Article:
Family law is the area of the law where family and domestic relations matters are resolved.
Child custody and visitation
Characterization of property is a subcategory of property division. It revolves around terms such as separate and community property, but also gifts, quasi-community property and transmutation of property.
Family law also covers what are called “parentage” cases – situations where the parents were never married, but they have disagreements about the upbringing of their children. Here the same principles of custody, visitation and child support need be adjudicated by the Courts.
Disputes often do not end with the divorce, but continue for years thereafter, especially in situations where minor children are involved. That is so because issues of enforcement or modification of support and visitation orders continue to arise until the minor child becomes an adult or is emancipated. Similarly, sometimes a parent wants to relocate to another town, or state, or even country. These cases are referred to as “move-aways.”
Family law oftentimes has come to the rescue in non-adversarial situations. For example, many choose to discuss their future marriage, set rules in advance, anticipate problems, and reduce future conflicts by entering into premarital agreements.
What is a family?
As society’s definition of family has changed over the years, so have its norms and its laws. With modern advances in medicine and marriage equality new subareas of family law continue to emerge. As the world becomes more connected, and boundaries are removed, some families have residences in several countries. Many individuals and their children boast of dual or multiple citizenship. International child abduction requires knowledge of foreign laws and procedure and often the involvement of foreign co-counsel, therefore working with an international team can be an advantage.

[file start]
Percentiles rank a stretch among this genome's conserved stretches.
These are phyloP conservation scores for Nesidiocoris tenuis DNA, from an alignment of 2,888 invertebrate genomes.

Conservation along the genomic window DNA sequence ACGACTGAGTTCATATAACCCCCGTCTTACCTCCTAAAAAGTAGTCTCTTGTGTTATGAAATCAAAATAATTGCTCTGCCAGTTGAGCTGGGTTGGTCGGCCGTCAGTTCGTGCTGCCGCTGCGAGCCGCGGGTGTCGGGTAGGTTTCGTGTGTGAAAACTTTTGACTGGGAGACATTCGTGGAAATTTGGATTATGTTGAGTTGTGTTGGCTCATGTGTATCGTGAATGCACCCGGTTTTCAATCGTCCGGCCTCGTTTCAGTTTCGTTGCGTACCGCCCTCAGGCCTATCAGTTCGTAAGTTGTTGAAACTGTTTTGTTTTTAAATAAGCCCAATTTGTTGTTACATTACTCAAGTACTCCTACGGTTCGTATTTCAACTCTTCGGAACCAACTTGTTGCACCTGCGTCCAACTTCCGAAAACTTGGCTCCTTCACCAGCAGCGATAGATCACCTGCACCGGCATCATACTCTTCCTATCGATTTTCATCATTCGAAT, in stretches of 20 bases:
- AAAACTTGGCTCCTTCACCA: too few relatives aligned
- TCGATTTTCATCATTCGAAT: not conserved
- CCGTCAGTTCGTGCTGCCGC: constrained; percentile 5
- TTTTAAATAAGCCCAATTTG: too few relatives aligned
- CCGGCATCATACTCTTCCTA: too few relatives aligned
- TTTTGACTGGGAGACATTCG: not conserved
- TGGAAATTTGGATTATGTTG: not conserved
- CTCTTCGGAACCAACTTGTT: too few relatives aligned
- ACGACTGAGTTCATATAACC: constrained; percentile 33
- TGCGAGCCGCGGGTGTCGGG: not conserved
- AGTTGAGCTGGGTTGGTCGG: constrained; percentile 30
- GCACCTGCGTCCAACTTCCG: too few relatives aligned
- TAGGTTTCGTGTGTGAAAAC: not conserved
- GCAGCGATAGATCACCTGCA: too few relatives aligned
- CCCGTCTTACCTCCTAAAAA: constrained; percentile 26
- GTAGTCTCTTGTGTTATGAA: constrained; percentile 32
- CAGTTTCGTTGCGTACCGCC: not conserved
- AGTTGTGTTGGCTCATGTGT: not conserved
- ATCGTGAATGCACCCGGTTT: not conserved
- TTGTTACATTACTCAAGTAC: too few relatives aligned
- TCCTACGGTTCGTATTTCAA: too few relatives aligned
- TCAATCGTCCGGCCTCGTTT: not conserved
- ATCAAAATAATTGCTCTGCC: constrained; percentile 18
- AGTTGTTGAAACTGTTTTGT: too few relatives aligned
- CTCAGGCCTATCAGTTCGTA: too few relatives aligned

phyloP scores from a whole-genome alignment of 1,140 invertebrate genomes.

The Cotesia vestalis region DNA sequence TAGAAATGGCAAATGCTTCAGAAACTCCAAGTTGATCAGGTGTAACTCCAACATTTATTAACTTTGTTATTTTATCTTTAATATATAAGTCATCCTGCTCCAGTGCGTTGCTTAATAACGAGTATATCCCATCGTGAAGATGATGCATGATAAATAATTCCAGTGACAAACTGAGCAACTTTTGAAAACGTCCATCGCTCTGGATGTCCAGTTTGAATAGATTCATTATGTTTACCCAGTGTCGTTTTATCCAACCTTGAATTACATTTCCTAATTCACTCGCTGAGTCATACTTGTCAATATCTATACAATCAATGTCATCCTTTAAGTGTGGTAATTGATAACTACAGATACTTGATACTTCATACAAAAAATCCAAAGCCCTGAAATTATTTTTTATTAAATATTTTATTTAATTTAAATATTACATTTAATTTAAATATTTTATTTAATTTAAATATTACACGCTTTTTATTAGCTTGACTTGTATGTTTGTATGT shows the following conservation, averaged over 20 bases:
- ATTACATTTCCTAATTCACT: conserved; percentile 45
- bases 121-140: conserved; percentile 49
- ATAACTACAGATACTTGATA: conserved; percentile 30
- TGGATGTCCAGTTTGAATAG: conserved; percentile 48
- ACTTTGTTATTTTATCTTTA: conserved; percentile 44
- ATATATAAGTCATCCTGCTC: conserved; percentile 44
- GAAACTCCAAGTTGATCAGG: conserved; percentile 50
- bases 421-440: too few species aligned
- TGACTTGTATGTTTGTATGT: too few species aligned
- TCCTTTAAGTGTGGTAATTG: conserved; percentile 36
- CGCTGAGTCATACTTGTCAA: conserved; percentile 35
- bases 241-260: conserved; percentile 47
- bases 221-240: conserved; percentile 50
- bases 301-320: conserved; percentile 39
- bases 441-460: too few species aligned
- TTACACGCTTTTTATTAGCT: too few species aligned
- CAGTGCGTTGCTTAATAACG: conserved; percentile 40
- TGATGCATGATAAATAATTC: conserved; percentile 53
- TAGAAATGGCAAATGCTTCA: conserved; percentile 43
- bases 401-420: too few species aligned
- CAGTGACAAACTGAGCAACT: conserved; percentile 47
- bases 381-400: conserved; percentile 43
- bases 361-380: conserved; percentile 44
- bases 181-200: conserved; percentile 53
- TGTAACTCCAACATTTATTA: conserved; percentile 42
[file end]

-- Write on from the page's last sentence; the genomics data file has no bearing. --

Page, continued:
Dispute resolution methods
Dispute Resolution methods such as negotiation and mediation are often used in the practice of family law and must be an integral tool of each family law attorney’s toolbox. Since most cases resolve through some sort of a settlement agreement rather than a trial and a court judgment, it is very important to have an experienced counsel on your side who can pinpoint the issues which may become a concern in the future and try to address these preventatively in order to avoid future frustration and attempts at relitigating.
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Finally, family law is very closely related to several other law practice areas. Restraining order petitions are often filed between former spouses, in-laws, relatives, and partners. While the most common type is Domestic Violence Restraining Order (DVRO) Petitions, there are also Civil Harassment and Elder Abuse Restraining Orders. Another related practice area is criminal law. A third is debt relief (as separation increases the couple’s bills, one or sometimes even both spouses need to file bankruptcy). Sometimes evictions laws come into play as one spouse or partner tries to evict another spouse or partner from the family residence. Yet other times events which occur in the family or relationship may also have immigration consequences